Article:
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Muhammad v. A. Rupska Health Service Administrator

United States District Court, S.D. Indiana, Terre Haute Division

June 26, 2017

A. RUPSKA Health Service Administrator (HSA), LCDR KIMBERLY KLINK FNP-BC/Assistant Health Service Administrator (AHSA), ASHLEY MATCHETT Physical Therapist (PT), LIEUTENANT CHRISTOPHER BLILA usphs, msn, fnp-c, HEATHER ATTERBURY Health Service Assistant (HSAssit), KAYLA MILLER Health Service Assistant (HSAssit), TIMOTHY TABOR PA-C, T. BAILEY Medical Doctor (MD), Defendants.



         Plaintiff Abdul-Aziz Rashid Muhammad sued Heather Atterbury and Kayla Miller (“the defendants”), in their individual capacities pursuant to the theory recognized in Bivens v. Six Unknown Federal Narcotics Agents, 403 U.S. 388 (1971). The plaintiff alleges that these defendants were deliberately indifferent to his serious medical need for orthopedic shoes to treat neuropathy and artery disease. The defendants now seek dismissal of this claim on the basis that the plaintiff failed to exhaust his administrative remedies. See dkt [66]. The plaintiff responded on January 17, 2017, dkt [70]. No reply was filed.

         For the reasons explained below, the defendants' motion for summary judgment, dkt [65], is denied because the defendants did not meet their burden of proof by showing that the plaintiff failed to exhaust his available administrative remedies prior to filing this lawsuit.

         I. Discussion

         A. Legal Standards

         Summary judgment should be granted “if the movant shows that there is no genuine dispute as to any material fact and the movant is entitled to a judgment as a matter of law.” Fed. R. Civ. P. 56(a).

         “The applicable substantive law will dictate which facts are material.” National Soffit & Escutcheons, Inc., v. Superior Systems, Inc., 98 F.3d 262, 265 (7th Cir. 1996) (citing Anderson, 477 U.S. at 248). The substantive law applicable to the motion for summary judgment is the Prison Litigation Reform Act (“PLRA”), which requires that a prisoner exhaust his available administrative remedies before bringing a suit concerning prison conditions. 42 U.S.C. § 1997e(a). See Porter v. Nussle, 534 U.S. 516, 524-25 (2002). “[T]he PLRA's exhaustion requirement applies to all inmate suits about prison life, whether they involve general circumstances or particular episodes, and whether they allege excessive force or some other wrong.” Id. at 532 (citation omitted). The Court must consider the issue of exhaustion before reaching the merits. Perez v. Wis. Dep't of Corr., 182 F.3d 532, 536 (7th Cir. 1999) (“The statute [requiring administrative exhaustion] can function properly only if the judge resolves disputes about its application before turning to any other issue in the suit.”). “In order to exhaust administrative remedies, a prisoner must take all steps prescribed by the prison's grievance system.” Ford v. Johnson, 362 F.3d 395, 397 (7th Cir. 2004).

         B. Undisputed Facts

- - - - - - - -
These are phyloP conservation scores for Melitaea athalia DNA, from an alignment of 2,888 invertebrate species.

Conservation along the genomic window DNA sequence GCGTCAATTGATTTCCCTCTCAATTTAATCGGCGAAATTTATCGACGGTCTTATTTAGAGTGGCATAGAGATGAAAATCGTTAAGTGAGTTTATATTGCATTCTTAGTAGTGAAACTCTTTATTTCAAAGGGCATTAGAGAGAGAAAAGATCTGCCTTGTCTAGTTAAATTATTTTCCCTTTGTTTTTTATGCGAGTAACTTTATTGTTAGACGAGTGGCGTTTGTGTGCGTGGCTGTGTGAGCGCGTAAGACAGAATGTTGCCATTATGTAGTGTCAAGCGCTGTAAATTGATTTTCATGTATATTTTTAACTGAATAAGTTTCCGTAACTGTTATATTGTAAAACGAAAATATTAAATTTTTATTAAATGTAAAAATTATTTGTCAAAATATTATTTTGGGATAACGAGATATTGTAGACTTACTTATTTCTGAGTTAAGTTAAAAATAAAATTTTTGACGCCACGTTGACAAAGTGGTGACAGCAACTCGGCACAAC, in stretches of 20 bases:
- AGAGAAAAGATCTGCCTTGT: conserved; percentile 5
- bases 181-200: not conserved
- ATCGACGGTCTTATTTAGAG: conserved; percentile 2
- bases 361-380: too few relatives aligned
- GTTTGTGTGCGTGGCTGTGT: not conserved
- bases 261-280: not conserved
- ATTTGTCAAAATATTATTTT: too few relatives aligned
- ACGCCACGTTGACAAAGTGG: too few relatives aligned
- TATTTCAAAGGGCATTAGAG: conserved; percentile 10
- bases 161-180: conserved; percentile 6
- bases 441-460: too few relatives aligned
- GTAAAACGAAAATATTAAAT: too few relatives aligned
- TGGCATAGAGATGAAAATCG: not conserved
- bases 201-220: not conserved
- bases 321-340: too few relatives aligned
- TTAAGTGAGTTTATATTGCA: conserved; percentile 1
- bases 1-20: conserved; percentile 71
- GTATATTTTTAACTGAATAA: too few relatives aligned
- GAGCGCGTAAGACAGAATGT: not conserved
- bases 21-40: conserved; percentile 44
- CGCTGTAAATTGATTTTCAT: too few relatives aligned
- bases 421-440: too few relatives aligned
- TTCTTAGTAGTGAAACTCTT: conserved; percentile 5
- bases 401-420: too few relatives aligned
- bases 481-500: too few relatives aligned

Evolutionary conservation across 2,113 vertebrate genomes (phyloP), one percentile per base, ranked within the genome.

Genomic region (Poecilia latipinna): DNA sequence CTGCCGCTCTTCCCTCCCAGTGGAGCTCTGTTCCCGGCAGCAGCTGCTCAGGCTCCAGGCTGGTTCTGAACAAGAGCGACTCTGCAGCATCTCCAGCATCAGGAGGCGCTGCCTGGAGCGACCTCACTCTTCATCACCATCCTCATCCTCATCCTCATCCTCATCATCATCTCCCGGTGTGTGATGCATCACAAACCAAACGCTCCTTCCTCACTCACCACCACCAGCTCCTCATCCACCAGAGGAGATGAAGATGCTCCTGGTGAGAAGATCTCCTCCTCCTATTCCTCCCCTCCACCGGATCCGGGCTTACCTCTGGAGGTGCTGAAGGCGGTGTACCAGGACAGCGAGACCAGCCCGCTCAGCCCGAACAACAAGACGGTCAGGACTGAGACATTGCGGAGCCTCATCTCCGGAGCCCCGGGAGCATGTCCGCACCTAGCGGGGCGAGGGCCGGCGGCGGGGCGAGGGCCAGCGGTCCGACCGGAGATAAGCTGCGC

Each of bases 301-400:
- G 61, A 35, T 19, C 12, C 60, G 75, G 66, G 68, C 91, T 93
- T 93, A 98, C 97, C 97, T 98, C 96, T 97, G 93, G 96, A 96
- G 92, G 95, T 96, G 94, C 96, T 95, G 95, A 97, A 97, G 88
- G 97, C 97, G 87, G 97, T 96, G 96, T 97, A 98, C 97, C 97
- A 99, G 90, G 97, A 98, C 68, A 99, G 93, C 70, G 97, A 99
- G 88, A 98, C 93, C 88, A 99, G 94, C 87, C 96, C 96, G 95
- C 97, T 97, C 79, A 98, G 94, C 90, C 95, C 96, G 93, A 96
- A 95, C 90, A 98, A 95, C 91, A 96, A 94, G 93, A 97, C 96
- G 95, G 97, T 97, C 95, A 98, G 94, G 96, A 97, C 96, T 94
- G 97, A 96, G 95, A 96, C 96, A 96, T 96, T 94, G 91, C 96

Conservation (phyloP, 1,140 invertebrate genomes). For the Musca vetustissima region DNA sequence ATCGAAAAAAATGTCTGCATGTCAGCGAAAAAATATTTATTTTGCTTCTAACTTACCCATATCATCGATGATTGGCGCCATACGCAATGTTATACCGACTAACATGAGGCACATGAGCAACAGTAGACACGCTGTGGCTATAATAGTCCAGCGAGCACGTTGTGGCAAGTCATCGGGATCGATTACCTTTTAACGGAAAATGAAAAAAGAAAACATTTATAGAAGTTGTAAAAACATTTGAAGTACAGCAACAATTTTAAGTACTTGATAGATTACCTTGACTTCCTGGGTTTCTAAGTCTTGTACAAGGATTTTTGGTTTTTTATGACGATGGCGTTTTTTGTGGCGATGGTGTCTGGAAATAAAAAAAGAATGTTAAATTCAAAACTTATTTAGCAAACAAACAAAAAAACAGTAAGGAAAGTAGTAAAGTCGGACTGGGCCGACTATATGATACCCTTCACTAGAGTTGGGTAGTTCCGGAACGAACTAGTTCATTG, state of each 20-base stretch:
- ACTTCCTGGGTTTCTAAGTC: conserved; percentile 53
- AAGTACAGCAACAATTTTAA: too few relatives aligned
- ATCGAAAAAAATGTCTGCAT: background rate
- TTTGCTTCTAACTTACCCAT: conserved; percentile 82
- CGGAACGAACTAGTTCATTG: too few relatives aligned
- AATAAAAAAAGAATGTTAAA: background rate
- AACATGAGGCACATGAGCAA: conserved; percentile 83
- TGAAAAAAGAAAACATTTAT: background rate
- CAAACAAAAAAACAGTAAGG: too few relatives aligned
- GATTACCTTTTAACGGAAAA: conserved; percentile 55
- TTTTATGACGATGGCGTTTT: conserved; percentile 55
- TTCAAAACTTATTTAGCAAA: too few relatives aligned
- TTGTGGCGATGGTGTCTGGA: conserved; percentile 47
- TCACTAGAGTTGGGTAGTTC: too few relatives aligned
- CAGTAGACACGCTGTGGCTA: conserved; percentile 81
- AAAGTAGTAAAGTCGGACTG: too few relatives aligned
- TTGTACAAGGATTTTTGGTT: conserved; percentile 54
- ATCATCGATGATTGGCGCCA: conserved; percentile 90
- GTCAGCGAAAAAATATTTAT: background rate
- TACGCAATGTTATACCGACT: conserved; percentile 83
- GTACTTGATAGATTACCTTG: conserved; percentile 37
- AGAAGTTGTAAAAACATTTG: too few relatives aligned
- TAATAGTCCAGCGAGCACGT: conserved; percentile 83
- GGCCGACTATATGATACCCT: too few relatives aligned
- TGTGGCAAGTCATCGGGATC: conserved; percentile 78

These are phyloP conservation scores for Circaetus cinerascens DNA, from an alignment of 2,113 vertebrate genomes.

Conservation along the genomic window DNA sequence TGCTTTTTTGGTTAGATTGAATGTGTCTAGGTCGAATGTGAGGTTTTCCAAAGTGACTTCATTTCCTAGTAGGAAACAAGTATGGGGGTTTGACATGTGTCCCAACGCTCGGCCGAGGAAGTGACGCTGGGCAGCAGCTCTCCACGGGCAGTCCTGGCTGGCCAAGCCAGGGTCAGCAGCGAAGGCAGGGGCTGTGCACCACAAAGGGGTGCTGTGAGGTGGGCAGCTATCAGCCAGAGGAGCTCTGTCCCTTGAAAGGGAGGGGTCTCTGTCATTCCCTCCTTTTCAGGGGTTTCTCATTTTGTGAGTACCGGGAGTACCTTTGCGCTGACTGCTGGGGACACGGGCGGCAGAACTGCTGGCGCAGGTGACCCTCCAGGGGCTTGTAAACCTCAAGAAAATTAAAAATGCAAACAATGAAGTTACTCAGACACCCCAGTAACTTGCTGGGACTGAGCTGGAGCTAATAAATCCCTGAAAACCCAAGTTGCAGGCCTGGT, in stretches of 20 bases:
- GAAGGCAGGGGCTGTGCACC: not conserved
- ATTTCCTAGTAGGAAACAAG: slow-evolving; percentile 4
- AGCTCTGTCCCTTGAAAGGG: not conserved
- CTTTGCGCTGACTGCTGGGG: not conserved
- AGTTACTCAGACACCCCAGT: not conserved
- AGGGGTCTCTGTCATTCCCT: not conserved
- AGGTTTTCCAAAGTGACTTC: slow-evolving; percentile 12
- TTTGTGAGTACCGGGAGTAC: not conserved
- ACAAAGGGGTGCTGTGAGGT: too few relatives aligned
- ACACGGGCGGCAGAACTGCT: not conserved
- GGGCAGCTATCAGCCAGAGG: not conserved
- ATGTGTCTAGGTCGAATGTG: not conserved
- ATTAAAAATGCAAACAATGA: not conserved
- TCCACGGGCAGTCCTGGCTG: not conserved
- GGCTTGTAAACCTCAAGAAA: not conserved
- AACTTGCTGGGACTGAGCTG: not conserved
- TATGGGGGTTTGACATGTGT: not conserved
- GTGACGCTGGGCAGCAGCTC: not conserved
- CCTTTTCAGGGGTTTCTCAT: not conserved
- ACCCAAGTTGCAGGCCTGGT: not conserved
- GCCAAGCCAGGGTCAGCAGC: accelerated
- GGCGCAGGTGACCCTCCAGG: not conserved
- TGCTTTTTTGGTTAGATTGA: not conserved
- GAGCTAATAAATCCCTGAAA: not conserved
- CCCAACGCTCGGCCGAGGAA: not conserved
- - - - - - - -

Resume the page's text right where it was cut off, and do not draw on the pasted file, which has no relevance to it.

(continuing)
The plaintiff filed his Complaint on July 27, 2015. The plaintiff has been housed at the Federal Correctional Institution (FCI) Petersburg, Florida, since August 27, 2015.

         The plaintiff has been housed at FCC Terre Haute on more than one occasion, including the time period related to plaintiff's Complaint (from November 20, 2012, until October 21, 2013).

         The Bureau of Prisons (“BOP”) has promulgated an administrative remedy system which is codified in 28 C.F.R. § 542.10, et seq., and BOP Program Statement 1330.18, Administrative Remedy Program. The administrative remedy process is a method by which an inmate may seek formal review of a complaint related to any aspect of his imprisonment. 28 C.F.R. § 542.10. To exhaust his remedies, an inmate must first file an informal remedy request through an appropriate institution staff member via a BP-8, prior to filing a formal administrative remedy request with the Warden, Regional Director, and General Counsel.

         If the inmate is not satisfied with the informal remedy response (BP-8), he is required to address his complaint at the institutional level with the Warden via a BP-9 form. 28 U.S.C. § 542.14. If the inmate is dissatisfied with the Warden's response to his BP-9, he may appeal to the Regional Director via a BP-10. 28 C.F.R. § 542.15. If dissatisfied with the Regional Director's response, the inmate may appeal to the General Counsel/Central Office via a BP-11. 28 C.F.R. § 542.15. Once an inmate receives a response to his appeal from the General Counsel/Central Office, after filing administrative remedies at all required levels, his administrative remedies are deemed exhausted, as to the specific issue(s) properly raised therein.

         All administrative remedy requests filed by inmates are logged and tracked in the SENTRY computer database, which is an electronic record keeping system utilized by the BOP. The SENTRY database reflects that from the date the plaintiff arrived at FCI Terre Haute on November 20, 2012, through December 31, 2014, the plaintiff submitted a total of 60 administrative remedies. Only two of those remedies and their subsequent appeals are relevant to the claims alleged in this case.

         1. ...

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